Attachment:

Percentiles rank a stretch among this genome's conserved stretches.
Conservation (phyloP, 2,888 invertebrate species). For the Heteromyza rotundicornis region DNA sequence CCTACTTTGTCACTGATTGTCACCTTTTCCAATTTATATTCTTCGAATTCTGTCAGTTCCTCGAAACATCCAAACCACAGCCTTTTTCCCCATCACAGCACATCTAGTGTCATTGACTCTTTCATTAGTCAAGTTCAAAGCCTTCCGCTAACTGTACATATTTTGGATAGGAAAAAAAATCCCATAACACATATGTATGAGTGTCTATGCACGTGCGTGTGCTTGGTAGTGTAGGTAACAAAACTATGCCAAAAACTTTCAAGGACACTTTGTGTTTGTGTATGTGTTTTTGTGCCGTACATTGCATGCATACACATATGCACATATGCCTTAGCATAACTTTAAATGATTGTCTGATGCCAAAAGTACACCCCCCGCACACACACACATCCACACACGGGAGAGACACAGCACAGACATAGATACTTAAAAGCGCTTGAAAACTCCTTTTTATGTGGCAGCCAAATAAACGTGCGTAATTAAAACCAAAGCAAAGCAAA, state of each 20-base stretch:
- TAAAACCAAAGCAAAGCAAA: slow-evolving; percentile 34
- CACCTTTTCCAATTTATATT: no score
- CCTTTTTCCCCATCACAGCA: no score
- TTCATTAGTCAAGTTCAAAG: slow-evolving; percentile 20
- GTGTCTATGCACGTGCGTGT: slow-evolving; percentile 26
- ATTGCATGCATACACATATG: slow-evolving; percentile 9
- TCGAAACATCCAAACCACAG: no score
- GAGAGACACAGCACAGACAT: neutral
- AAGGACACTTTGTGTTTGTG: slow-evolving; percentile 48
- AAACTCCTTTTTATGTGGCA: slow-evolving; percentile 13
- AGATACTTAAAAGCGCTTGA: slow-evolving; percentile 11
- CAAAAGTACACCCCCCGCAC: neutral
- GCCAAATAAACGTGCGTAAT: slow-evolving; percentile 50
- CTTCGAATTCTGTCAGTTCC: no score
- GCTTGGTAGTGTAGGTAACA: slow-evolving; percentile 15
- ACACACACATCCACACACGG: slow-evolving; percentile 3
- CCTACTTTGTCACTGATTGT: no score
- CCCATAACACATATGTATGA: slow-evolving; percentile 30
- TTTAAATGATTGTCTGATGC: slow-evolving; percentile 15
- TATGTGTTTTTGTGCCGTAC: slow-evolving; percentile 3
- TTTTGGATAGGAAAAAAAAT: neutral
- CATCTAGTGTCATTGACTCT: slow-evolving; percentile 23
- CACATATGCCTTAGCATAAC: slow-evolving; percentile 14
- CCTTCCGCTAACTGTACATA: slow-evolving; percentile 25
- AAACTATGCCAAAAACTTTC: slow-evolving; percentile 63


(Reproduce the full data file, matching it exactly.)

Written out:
Percentiles rank a stretch among this genome's conserved stretches.
Conservation (phyloP, 2,888 invertebrate species). For the Heteromyza rotundicornis region DNA sequence CCTACTTTGTCACTGATTGTCACCTTTTCCAATTTATATTCTTCGAATTCTGTCAGTTCCTCGAAACATCCAAACCACAGCCTTTTTCCCCATCACAGCACATCTAGTGTCATTGACTCTTTCATTAGTCAAGTTCAAAGCCTTCCGCTAACTGTACATATTTTGGATAGGAAAAAAAATCCCATAACACATATGTATGAGTGTCTATGCACGTGCGTGTGCTTGGTAGTGTAGGTAACAAAACTATGCCAAAAACTTTCAAGGACACTTTGTGTTTGTGTATGTGTTTTTGTGCCGTACATTGCATGCATACACATATGCACATATGCCTTAGCATAACTTTAAATGATTGTCTGATGCCAAAAGTACACCCCCCGCACACACACACATCCACACACGGGAGAGACACAGCACAGACATAGATACTTAAAAGCGCTTGAAAACTCCTTTTTATGTGGCAGCCAAATAAACGTGCGTAATTAAAACCAAAGCAAAGCAAA, state of each 20-base stretch:
- TAAAACCAAAGCAAAGCAAA: slow-evolving; percentile 34
- CACCTTTTCCAATTTATATT: no score
- CCTTTTTCCCCATCACAGCA: no score
- TTCATTAGTCAAGTTCAAAG: slow-evolving; percentile 20
- GTGTCTATGCACGTGCGTGT: slow-evolving; percentile 26
- ATTGCATGCATACACATATG: slow-evolving; percentile 9
- TCGAAACATCCAAACCACAG: no score
- GAGAGACACAGCACAGACAT: neutral
- AAGGACACTTTGTGTTTGTG: slow-evolving; percentile 48
- AAACTCCTTTTTATGTGGCA: slow-evolving; percentile 13
- AGATACTTAAAAGCGCTTGA: slow-evolving; percentile 11
- CAAAAGTACACCCCCCGCAC: neutral
- GCCAAATAAACGTGCGTAAT: slow-evolving; percentile 50
- CTTCGAATTCTGTCAGTTCC: no score
- GCTTGGTAGTGTAGGTAACA: slow-evolving; percentile 15
- ACACACACATCCACACACGG: slow-evolving; percentile 3
- CCTACTTTGTCACTGATTGT: no score
- CCCATAACACATATGTATGA: slow-evolving; percentile 30
- TTTAAATGATTGTCTGATGC: slow-evolving; percentile 15
- TATGTGTTTTTGTGCCGTAC: slow-evolving; percentile 3
- TTTTGGATAGGAAAAAAAAT: neutral
- CATCTAGTGTCATTGACTCT: slow-evolving; percentile 23
- CACATATGCCTTAGCATAAC: slow-evolving; percentile 14
- CCTTCCGCTAACTGTACATA: slow-evolving; percentile 25
- AAACTATGCCAAAAACTTTC: slow-evolving; percentile 63